(format t "~%------------------------------------------------------------~%")
  (format t "      Sloth - A slow, but adorable programming language~%")
  (format t "------------------------------------------------------------~%~%")
  (format t "usage: sloth.lisp <file>~%~%"))
(if (= (length sb-ext:*posix-argv*) 2)
    (run (second sb-ext:*posix-argv*))



I’ve prepared a sample program that uses all of the features we’ve built into the language so far. It calculates and prints out the first 10 factorials (starting at 0). You can look at the code in the adjoining file. Here’s an example of running it:

$ ./sloth factorial.sloth

Listing first 10 factorials:

0! = 1
1! = 1
2! = 2
3! = 6
4! = 24
5! = 120
6! = 720
7! = 5040
8! = 40320
9! = 362880

So, is it done? Not really – not by a long shot! But it is enough core functionality on which to build a full-size language, if that was your goal. It’s obviously lacking some conveniences, and the API is very small. If you are interested in playing with it, I would recommend the following ideas as opportunities to enhance it:

  1. Support defining, reading, and updating global variables
  2. Build an I/O layer for reading and writing files
  3. Build a string manipulation library
  4. Define more combinators to get cool loops and abstractions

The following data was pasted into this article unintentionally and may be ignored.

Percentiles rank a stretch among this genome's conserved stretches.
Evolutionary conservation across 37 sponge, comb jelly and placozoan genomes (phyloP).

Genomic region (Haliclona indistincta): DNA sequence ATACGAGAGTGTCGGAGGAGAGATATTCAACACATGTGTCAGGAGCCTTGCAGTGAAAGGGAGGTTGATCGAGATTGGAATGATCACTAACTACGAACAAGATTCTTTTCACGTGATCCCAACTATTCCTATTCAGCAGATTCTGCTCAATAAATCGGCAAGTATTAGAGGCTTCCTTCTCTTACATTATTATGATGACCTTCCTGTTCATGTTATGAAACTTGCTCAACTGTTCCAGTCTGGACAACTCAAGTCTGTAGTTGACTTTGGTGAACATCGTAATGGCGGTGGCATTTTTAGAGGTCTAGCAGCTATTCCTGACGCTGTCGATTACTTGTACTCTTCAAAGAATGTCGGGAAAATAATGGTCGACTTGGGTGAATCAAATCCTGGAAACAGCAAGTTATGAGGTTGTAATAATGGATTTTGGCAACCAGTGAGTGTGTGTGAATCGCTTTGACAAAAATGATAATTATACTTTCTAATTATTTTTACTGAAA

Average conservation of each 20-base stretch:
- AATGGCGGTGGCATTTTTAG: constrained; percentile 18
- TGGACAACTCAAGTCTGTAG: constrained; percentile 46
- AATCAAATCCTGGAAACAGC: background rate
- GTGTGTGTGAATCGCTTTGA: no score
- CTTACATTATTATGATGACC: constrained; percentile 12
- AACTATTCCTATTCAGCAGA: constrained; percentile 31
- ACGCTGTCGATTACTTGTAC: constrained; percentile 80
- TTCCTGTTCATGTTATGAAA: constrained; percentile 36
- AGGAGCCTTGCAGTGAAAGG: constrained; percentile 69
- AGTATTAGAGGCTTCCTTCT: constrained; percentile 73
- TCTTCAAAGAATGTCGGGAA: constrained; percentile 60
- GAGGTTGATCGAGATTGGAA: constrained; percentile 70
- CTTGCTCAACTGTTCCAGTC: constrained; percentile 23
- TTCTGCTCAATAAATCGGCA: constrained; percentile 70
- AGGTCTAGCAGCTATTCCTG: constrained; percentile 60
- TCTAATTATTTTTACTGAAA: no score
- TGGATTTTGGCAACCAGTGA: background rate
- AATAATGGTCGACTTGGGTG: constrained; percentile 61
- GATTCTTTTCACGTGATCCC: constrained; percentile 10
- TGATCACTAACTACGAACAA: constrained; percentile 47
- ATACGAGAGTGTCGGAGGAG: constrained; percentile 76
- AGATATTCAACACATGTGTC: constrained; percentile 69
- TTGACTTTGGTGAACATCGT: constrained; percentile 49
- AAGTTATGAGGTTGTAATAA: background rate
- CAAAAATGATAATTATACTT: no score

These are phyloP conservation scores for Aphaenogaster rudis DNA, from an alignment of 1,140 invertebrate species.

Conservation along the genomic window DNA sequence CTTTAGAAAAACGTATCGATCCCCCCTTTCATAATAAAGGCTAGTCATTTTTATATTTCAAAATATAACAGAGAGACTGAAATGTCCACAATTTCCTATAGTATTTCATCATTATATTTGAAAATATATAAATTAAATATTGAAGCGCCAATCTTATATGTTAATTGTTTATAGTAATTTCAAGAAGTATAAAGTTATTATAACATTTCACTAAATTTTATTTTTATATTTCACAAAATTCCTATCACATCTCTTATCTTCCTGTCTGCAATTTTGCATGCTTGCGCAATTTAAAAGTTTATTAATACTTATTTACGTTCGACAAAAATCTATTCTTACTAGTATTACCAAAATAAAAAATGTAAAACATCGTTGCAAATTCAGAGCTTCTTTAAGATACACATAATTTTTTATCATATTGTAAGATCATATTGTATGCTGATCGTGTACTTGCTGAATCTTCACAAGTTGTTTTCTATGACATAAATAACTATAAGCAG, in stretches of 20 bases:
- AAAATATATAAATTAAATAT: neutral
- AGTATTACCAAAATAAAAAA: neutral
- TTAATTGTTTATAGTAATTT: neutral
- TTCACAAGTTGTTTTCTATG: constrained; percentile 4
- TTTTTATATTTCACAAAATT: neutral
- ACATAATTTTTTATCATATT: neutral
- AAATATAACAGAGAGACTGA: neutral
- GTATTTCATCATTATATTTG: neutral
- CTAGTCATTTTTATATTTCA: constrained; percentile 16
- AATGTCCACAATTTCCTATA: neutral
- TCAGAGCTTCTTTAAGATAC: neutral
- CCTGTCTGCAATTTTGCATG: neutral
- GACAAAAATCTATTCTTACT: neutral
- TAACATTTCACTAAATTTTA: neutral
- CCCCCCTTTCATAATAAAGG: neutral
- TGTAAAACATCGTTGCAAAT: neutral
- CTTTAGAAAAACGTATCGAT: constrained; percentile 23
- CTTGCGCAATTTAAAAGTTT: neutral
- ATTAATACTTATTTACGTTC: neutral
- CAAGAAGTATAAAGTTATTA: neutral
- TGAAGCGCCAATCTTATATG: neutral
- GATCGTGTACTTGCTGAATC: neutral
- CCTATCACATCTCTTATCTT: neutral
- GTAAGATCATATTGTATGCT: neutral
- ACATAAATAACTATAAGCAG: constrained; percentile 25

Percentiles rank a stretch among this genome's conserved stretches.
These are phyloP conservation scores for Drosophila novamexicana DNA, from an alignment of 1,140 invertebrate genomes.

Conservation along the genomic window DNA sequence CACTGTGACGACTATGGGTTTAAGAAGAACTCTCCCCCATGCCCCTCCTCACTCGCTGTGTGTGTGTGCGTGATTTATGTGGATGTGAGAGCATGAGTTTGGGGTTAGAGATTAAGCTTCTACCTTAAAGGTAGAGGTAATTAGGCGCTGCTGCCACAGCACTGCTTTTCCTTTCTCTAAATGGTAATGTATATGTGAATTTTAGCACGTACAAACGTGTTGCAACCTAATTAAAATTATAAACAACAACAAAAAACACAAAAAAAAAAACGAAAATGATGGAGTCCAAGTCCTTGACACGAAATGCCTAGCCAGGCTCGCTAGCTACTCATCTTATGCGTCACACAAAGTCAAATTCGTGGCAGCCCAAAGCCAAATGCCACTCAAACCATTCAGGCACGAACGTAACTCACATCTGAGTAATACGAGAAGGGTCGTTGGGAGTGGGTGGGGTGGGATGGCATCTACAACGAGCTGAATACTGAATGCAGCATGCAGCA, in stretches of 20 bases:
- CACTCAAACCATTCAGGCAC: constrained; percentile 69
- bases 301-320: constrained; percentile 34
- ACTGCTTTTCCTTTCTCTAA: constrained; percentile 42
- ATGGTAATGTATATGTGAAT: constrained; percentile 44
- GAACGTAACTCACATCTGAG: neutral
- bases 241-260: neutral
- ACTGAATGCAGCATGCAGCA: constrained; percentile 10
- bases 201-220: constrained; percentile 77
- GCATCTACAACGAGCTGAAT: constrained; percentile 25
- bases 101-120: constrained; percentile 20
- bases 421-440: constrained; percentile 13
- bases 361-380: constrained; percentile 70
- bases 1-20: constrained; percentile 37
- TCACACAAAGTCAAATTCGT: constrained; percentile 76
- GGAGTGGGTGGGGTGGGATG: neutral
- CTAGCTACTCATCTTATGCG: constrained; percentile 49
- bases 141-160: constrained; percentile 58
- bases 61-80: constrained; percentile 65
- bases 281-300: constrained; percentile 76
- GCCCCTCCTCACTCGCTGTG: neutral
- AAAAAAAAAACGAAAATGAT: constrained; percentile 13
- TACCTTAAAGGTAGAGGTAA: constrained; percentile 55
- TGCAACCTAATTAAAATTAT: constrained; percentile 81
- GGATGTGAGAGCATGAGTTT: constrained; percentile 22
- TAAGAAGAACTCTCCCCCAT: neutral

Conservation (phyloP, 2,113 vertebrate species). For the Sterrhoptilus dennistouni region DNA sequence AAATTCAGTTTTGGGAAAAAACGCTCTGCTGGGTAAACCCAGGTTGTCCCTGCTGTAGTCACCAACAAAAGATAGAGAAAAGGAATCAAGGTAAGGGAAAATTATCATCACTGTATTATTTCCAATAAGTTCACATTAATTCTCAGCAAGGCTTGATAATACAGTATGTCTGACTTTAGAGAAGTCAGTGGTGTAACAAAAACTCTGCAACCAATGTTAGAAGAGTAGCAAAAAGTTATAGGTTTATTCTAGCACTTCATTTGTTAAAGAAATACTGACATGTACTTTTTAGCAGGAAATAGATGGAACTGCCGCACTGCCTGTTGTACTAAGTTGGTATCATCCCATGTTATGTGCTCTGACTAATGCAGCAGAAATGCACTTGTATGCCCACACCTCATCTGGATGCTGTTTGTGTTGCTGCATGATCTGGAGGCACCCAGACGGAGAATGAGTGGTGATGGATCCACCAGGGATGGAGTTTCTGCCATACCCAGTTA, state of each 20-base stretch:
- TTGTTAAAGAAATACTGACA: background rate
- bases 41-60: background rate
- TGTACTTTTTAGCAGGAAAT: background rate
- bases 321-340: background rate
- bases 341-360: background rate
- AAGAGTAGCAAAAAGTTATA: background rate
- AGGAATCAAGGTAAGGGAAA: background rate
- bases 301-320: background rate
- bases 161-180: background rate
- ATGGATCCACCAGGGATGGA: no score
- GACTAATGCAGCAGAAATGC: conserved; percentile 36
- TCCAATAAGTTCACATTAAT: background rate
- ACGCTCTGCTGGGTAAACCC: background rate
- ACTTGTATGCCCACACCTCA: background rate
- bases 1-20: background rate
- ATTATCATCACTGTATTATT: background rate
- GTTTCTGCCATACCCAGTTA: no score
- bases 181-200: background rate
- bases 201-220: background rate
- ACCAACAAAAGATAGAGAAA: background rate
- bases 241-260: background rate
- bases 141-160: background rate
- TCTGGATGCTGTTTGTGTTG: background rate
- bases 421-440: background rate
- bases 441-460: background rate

5. Make the dictionary a stack with modules to create namespaces
  6. Create an interface to Lisp lists in Sloth
  7. Build a built-in stack library based on lists
  8. Add in basic error checking and nice messages / stack traces
  9. Create “compiled” functions that don’t require #’lookup to run
  10. Make dictionary access and advance token reads available to user-defined functions (e.g., Forth’s “defining” words, etc.)

How similar is this to the popular programming languages? Well, not very – this interpreter treats code as a linked list and looks up function bindings every time they’re executed. It makes the code very clean, but it’s incredibly inefficient. Depending on your Common Lisp environment, if you don’t have tail call optimization, you might not even be able to run long programs because of stack space (#’execute is recursive, after all).

That said, there’s nothing fundamental about the design that couldn’t be mapped to a more efficient implementation. Instead of storing code as linked lists, create sequences of pointers to code segments. Functions could be “compiled” so that dynamic execution doesn’t have to lookup bindings all the time. The sky’s the limit!

I hope this has been a fun ride – it took me a few hours or so to put together this little literate program. I’ve enjoyed the process, and this has helped solidify some of my ideas for more serious attempts at a more complete, efficient concatenative language. I hope you, the reader, have gotten something from it too!